For a stretch in September and then momentarily again in mid-October, this looked like the kind of season in which Notre Dame struggles with Navy (12 ET; ABC). Aside from the program’s nadir in the stretch of 2007 to 2010, a time encompassing the losingest season in Irish history and a coaching change, bad days facing the Midshipmen have been more rare than fanbase angst would have one think.
Exclude those three losses in four years, and Navy has won just one other game against Notre Dame since 1963, during the 2016 Irish faceplant. Going back six years before the first moon landing, four times as many people have walked on the moon than have completed a pass for the Midshipmen in a win against Notre Dame.
Maybe that is a forced comparison, but its point is valid: Navy does not give the Irish as many problems as is often assumed, and that should not change this season, not since No. 20 Notre Dame (6-3) righted its 2022 ship in recent weeks. After losing to Stanford, the Irish looked to be on the type of path that includes misery against the Midshipmen (3-6).
Instead, they can now again focus on the fundamentals of easing past Navy rather than the stresses of a tight game against the triple-option.
Such is the cushion provided by Notre Dame’s cohesive offensive line and trio of running backs.
“No one on the field is as good as us, we’re the best,” sophomore running back Audric Estimé said this week of the backfield’s mentality. “We got to show that we’re the best. … That comes from the offensive line, trusting and knowing that they’re going to do their job makes me play faster and more free.”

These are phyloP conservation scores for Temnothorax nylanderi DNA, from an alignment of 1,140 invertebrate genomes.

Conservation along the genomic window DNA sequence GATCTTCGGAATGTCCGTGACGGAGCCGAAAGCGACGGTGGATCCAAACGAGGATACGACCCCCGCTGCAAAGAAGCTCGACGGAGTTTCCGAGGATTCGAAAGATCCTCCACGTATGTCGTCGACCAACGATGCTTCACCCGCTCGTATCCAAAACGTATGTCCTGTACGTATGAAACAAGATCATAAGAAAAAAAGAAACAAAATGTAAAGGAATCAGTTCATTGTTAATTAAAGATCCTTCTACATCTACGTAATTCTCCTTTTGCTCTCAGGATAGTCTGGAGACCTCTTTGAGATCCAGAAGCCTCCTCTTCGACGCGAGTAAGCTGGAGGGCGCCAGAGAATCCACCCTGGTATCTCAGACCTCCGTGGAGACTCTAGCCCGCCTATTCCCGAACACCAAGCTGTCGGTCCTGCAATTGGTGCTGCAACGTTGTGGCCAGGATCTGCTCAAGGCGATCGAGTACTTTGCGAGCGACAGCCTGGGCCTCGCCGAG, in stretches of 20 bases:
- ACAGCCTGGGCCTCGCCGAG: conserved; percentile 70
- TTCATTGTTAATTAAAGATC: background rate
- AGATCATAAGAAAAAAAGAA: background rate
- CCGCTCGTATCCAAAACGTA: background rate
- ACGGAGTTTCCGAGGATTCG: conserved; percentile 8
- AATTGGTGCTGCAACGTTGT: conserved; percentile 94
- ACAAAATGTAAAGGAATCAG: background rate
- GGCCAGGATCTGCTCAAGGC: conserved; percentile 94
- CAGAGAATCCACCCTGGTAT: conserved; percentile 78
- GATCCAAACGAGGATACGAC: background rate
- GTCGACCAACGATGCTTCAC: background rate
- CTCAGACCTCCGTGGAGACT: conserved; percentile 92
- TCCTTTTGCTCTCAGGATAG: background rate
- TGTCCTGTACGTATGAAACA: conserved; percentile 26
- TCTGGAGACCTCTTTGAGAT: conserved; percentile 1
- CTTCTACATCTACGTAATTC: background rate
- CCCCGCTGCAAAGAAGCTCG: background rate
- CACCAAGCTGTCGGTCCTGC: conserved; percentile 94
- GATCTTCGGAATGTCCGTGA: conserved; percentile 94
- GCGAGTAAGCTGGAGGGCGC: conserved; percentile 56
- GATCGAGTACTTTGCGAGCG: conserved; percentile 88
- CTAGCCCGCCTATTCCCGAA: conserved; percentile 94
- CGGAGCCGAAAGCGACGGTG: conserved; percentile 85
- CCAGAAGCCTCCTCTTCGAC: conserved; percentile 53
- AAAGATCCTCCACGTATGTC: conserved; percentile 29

Navy’s defensive line two-deep averages 262.6 pounds, per its roster listing, a full 53 pounds lighter than the Irish offensive line. Most seasons, Notre Dame might run the risk of not leaning into that strength, but junior quarterback Drew Pyne has completed 18 passes in the last two games. The Irish will run the ball Saturday, an effective approach that will lessen the potential variance against the Midshipmen.
At which point, Navy will need to run its triple-option effectively and repeatedly. Unfortunately for the Midshipmen, Notre Dame head coach Marcus Freeman has not forgotten what it feels like to be on the other side of the ball when Navy finds a rhythm.
“We gave up 569 rushing yards vs. Navy in 2017 when I was at Cincinnati,” Freeman said Thursday. “That will be a number I’ll never forget. It was a long day.
“What I didn’t have that day was answers. That’s a helpless feeling.”
That was Freeman’s first time facing Navy as a defensive coordinator. Since then, his defenses have held the Midshipmen in check.
That first foray has tripped up a few Irish defensive coordinators. Bob Diaco was left without a contingency plan when Alexander Tiech ran through Notre Dame in 2010. Giving up nearly six yards per rush in 2016 did not help Mike Elston’s hopes of becoming the permanent Irish defensive coordinator after Brian VanGorder was fired earlier that season.